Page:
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Fed Proc. 1982 Apr;41(6):2106-10.

Regulation of colonic blood flow.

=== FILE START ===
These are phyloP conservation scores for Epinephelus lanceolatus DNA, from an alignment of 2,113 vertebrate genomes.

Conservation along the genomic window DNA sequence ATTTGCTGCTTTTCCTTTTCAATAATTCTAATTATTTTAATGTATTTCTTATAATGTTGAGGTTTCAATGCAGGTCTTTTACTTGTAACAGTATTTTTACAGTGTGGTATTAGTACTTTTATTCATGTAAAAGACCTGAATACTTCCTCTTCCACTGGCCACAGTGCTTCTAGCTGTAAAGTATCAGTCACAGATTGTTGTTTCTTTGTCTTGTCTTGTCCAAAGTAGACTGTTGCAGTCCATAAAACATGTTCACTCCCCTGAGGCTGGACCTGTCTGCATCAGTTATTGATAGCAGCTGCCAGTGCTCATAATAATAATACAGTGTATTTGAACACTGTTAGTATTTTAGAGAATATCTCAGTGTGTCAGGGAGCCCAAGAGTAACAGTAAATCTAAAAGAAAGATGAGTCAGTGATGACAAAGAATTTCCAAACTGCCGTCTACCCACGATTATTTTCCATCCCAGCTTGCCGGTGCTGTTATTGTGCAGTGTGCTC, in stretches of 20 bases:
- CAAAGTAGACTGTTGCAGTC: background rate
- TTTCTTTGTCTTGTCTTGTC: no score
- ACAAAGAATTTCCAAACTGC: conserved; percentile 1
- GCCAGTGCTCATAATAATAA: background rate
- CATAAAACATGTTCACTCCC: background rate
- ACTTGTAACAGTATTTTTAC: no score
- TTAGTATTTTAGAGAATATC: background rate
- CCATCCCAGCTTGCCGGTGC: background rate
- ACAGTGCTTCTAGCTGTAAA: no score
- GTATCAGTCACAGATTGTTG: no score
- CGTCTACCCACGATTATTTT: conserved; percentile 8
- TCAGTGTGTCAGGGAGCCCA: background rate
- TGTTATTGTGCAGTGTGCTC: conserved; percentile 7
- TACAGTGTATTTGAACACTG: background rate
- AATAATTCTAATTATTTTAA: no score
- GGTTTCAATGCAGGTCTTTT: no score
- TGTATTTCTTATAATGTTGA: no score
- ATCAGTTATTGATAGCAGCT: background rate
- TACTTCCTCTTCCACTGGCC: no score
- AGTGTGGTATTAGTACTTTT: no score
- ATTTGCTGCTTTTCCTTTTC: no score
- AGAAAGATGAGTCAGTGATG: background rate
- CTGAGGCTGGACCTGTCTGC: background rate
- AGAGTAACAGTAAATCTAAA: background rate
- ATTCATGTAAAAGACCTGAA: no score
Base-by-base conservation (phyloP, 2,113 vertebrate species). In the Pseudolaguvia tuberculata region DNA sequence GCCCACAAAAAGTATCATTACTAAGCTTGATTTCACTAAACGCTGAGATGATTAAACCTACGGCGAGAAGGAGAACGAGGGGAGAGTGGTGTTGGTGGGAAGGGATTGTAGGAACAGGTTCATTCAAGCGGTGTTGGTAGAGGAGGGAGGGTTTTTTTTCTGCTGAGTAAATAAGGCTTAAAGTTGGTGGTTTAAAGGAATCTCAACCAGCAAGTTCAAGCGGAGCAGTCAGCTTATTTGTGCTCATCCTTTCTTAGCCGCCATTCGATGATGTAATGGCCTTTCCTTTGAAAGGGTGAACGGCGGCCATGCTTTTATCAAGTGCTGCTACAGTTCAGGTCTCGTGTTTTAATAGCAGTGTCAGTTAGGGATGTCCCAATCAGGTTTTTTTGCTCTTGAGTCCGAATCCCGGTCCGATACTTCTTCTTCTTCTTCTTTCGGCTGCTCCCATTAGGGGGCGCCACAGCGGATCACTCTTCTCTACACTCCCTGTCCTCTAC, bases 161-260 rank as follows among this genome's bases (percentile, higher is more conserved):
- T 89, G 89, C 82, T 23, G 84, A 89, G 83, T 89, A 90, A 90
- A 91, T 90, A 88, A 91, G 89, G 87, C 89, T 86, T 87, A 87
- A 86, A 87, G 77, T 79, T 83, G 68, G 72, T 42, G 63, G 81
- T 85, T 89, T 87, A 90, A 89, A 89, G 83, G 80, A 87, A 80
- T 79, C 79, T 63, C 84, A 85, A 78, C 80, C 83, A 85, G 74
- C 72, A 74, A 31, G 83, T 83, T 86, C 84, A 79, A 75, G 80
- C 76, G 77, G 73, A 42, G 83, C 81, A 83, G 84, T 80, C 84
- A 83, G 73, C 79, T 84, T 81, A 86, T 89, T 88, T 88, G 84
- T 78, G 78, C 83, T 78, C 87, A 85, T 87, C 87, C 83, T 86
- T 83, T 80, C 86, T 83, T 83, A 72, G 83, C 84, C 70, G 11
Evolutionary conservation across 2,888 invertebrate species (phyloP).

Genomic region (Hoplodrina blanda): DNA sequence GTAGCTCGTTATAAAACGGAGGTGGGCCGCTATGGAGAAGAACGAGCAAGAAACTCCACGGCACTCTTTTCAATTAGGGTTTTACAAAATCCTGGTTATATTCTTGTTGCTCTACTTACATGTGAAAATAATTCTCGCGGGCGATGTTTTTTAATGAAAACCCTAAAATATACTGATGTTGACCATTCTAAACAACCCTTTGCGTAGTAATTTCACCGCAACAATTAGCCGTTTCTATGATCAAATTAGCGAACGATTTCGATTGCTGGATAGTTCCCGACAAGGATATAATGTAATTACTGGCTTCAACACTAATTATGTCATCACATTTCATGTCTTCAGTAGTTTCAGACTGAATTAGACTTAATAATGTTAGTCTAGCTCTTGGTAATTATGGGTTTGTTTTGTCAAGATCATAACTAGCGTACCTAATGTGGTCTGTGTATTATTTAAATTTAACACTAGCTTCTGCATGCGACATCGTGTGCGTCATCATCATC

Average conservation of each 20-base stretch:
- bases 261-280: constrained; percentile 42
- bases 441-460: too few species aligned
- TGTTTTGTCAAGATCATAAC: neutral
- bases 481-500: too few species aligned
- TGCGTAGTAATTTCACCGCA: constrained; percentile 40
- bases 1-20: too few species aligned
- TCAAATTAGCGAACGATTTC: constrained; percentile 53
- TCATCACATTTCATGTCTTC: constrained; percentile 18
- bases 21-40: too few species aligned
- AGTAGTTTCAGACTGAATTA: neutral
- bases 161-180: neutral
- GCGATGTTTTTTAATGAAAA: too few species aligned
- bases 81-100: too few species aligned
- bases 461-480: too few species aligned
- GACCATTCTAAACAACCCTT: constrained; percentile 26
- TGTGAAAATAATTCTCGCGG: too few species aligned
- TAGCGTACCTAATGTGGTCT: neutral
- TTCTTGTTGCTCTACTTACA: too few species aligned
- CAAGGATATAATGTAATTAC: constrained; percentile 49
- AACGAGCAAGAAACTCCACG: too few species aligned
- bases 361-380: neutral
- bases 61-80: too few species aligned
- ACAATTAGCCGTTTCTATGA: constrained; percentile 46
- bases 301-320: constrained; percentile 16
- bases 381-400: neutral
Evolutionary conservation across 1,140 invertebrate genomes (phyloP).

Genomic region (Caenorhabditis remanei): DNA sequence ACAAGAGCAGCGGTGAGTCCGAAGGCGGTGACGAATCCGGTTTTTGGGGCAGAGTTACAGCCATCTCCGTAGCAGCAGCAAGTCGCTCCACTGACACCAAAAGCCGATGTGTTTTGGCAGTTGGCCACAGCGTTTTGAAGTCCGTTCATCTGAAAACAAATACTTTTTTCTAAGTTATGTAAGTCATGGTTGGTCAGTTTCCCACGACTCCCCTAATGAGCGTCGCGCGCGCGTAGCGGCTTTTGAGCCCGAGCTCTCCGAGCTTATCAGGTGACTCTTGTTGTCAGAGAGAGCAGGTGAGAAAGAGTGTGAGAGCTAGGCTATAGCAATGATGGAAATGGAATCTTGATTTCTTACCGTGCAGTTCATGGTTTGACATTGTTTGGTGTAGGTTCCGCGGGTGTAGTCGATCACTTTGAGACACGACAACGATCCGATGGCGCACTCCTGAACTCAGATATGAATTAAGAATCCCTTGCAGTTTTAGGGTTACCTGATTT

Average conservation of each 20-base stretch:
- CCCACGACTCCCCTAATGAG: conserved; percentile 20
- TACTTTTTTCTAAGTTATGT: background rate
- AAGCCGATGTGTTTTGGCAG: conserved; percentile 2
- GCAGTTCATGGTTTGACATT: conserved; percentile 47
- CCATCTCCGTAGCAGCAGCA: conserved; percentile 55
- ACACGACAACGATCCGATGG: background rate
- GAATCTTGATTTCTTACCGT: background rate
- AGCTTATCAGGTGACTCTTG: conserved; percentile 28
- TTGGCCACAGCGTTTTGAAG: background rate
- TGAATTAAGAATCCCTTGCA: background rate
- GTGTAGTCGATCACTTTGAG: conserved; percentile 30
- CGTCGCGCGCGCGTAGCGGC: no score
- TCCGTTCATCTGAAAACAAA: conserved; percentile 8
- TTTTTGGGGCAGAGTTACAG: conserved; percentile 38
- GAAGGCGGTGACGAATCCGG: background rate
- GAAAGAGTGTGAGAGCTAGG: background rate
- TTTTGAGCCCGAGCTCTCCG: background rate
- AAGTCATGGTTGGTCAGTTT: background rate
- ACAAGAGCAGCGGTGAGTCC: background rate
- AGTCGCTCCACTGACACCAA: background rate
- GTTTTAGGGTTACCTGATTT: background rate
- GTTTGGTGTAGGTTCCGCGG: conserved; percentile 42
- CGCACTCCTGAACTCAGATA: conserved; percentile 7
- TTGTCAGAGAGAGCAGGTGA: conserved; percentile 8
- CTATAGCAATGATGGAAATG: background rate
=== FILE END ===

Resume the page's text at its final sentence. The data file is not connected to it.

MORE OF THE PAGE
Intrinsic and extrinsic regulation of colonic blood flow is reviewed. The existence of intrinsic vascular control mechanisms is evidenced by pressure-flow (and oxygen uptake) autoregulation, reactive hyperemia, vascular responses to acute venous hypertension, and functional hyperemia in denervated colon preparations. Although myogenic factors have long been considered to be solely responsible for the intrinsic ability of the colon to regulate its blood flow, recent developments indicate that metabolic mechanisms may be of equal importance in this regard. Both parasympathetic and sympathetic nerves play an important role in regulating colonic blood flow. Although many hormones and circulating vasoactive substances alter colonic hemodynamics, their contribution toward the overall regulation of colonic blood flow remains uncertain.

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